Link to glossary of corrosion and materials maintenance terms

Corrosion engineering consultant

Corrosion Doctors site map

Alphabetical index of the Corrosion Doctors Web site

Corrosion Impact on Food Industries

The corrosion environment in the food and beverage industry involves moderately to highly concentrated chlorides, often mixed with significant concentrations of organic acids. The water side of the processing equipment can range from steam heating to brine cooling. Purity and sanitation standards require excellent corrosion resistance to pitting and crevice corrosion. Sulfiting agents producing sulfur dioxide when used to treat foods include sodium sulfite, sodium bisulfite, potassium bisulfite, sodium metabisulfite, and potassium metabisulfite. All are generally corrosive to food-processing equipment. (reference)

The importance of cleanliness in food processing plants is extremely high. To eliminate bacteria and viruses from surfaces and equipment, it is imperative to adopt an effective cleaning and sanitization program. Most of these sanitizers can be quite corrosive to metals.

Under Deposit Corrosion

Underdeposit corrosion is a special type of crevice corrosion that is likely to occur in cooling systems where scales or foulants exist. The presence of general fouling and scales can cause the formation of a differential cell, which begins the process of corrosion. Due to the difference in oxygen concentration at the metal surface beneath the deposit and the oxygen concentration in the water, a differential cell forms, resulting in the corrosion reaction. The food-processing industry uses water for washing, transporting, blanching, cooking, cooling, and cleaning. In particular, heating and cooling processes require large amounts of water. Underdeposit corrosion is caused by using water in boilers, rotary cookers, and hydrostatic sterilizers. Aluminum alloys are susceptible to underdeposit corrosion. Stainless steels are also susceptible to underdeposit corrosion, as well as deep pitting. Anodic, cathodic, and filming inhibitors are used to mitigate corrosion. Biocides such as chlorine dioxide and bromine compounds (oxidizers) are used for sterilization; however, these chemicals can interfere with the performance of the inhibition system. In order to prevent corrosion, the concentration of biocides into the water stream must be controlled.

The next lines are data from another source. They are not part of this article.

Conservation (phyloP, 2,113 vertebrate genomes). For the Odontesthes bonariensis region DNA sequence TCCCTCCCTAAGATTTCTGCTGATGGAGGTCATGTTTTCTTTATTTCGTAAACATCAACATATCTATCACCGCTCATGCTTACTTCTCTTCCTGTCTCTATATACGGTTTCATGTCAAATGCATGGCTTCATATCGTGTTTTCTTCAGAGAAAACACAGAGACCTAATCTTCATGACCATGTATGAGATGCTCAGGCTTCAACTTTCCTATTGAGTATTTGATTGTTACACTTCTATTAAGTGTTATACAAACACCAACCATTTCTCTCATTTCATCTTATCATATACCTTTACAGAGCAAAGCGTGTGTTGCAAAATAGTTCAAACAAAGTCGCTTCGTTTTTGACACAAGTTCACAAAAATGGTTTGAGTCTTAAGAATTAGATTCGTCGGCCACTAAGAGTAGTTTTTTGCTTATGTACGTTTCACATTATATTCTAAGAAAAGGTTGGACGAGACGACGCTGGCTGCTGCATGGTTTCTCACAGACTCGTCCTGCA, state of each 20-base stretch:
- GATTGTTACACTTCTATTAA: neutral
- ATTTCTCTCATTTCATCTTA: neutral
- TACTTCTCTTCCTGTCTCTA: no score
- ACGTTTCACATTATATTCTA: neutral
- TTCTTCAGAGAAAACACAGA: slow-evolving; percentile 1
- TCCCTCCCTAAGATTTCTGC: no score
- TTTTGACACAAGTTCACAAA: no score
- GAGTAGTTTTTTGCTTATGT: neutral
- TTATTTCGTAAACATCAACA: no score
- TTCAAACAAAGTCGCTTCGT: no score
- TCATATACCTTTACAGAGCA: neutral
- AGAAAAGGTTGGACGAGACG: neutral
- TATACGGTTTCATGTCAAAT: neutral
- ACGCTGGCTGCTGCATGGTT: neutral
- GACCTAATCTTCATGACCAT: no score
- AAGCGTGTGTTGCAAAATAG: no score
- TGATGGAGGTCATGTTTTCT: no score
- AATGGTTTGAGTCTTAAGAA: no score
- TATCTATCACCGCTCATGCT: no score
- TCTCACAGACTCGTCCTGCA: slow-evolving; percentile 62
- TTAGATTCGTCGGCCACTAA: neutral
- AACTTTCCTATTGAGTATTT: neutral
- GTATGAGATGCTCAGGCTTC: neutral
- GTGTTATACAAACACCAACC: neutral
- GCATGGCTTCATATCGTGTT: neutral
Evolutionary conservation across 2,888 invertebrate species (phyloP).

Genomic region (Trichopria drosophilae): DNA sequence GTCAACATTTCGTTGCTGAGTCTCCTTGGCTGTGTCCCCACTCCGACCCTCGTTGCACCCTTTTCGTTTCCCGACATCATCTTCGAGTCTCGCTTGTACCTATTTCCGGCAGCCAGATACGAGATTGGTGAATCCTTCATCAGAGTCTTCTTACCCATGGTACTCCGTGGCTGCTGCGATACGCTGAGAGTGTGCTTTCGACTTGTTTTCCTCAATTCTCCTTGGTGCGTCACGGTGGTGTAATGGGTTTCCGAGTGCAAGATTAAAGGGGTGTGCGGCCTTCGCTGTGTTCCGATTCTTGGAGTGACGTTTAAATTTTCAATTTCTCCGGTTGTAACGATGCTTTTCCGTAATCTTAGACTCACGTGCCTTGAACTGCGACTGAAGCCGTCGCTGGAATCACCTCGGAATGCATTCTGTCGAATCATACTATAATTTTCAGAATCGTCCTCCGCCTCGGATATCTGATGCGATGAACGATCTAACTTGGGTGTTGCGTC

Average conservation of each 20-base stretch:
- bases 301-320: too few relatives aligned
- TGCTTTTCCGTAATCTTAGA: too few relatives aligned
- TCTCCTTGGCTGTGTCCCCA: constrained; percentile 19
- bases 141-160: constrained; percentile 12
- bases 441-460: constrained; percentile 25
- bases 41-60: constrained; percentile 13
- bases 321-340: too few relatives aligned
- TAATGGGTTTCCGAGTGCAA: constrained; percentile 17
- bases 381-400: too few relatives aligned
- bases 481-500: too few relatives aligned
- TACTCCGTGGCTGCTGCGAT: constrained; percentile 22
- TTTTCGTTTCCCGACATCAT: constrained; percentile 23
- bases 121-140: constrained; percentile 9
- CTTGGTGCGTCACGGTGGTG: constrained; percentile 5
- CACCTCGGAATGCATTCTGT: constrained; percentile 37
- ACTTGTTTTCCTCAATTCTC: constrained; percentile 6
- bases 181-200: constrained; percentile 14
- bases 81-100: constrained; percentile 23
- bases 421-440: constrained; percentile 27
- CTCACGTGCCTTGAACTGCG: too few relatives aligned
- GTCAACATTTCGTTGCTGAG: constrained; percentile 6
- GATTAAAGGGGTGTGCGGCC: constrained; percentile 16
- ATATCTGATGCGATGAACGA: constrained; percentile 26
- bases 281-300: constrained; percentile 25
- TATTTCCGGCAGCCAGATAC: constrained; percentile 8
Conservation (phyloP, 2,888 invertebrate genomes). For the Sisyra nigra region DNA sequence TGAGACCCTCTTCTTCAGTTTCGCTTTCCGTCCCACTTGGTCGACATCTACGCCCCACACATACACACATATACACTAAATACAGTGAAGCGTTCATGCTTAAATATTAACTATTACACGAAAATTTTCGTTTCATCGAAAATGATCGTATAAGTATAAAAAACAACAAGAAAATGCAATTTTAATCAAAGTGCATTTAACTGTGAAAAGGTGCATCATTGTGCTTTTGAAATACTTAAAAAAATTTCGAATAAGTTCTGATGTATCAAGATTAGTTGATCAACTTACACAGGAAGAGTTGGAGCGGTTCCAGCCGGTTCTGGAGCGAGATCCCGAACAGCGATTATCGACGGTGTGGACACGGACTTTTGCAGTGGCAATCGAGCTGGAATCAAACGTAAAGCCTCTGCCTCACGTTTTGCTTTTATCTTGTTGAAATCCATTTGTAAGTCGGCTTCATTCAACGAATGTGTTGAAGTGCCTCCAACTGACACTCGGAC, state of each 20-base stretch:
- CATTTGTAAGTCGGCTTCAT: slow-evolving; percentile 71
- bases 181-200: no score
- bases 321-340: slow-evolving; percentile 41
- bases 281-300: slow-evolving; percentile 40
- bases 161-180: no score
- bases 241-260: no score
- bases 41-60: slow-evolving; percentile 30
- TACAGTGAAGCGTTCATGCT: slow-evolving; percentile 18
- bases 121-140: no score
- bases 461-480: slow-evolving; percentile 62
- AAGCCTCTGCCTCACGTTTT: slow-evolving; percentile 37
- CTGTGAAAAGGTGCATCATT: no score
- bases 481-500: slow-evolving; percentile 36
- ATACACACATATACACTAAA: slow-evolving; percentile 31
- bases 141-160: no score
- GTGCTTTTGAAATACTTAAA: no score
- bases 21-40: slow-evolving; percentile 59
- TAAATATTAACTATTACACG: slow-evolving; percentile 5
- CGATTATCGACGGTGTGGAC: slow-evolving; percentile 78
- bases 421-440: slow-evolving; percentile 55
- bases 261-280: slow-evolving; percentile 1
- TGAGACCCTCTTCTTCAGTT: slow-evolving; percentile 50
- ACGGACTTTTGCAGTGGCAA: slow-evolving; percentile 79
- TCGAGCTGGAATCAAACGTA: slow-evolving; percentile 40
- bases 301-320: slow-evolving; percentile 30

Galvanic Corrosion

Galvanic corrosion is an accelerated attack between two dissimilar metals that are coupled in electrical contact and exposed to an electrolyte. For example, in hydrostatic sterilizers, the flight bars are made from aluminum or stainless steel, the transport chain is made from carbon steel, and both are exposed to hot water and steam. The less noble metal of the couple is susceptible to galvanic corrosion. In the case of aluminum and carbon steel, the aluminum is less noble and, therefore, will corrode. Replacement of chains and flight bars can cost up to $250,000 in a typical commercial sterilizer.

Stress Corrosion Cracking

Stress corrosion cracking (SCC) of S30400 and S31600 stainless steel piping and tanks is a problem in water lines in brewery applications. A common form of stress corrosion cracking occurs at temperatures higher than ambient in the presence of chlorides. Duplex stainless steels and alloys containing molybdenum alloys are used as alternatives that are more resistant to stress corrosion cracking. Cracking may occur from the process or from the outside, for example under insulation. Reducing the amount of oxygen ingress and lowering the process temperature minimizes the possibility of stress corrosion cracking.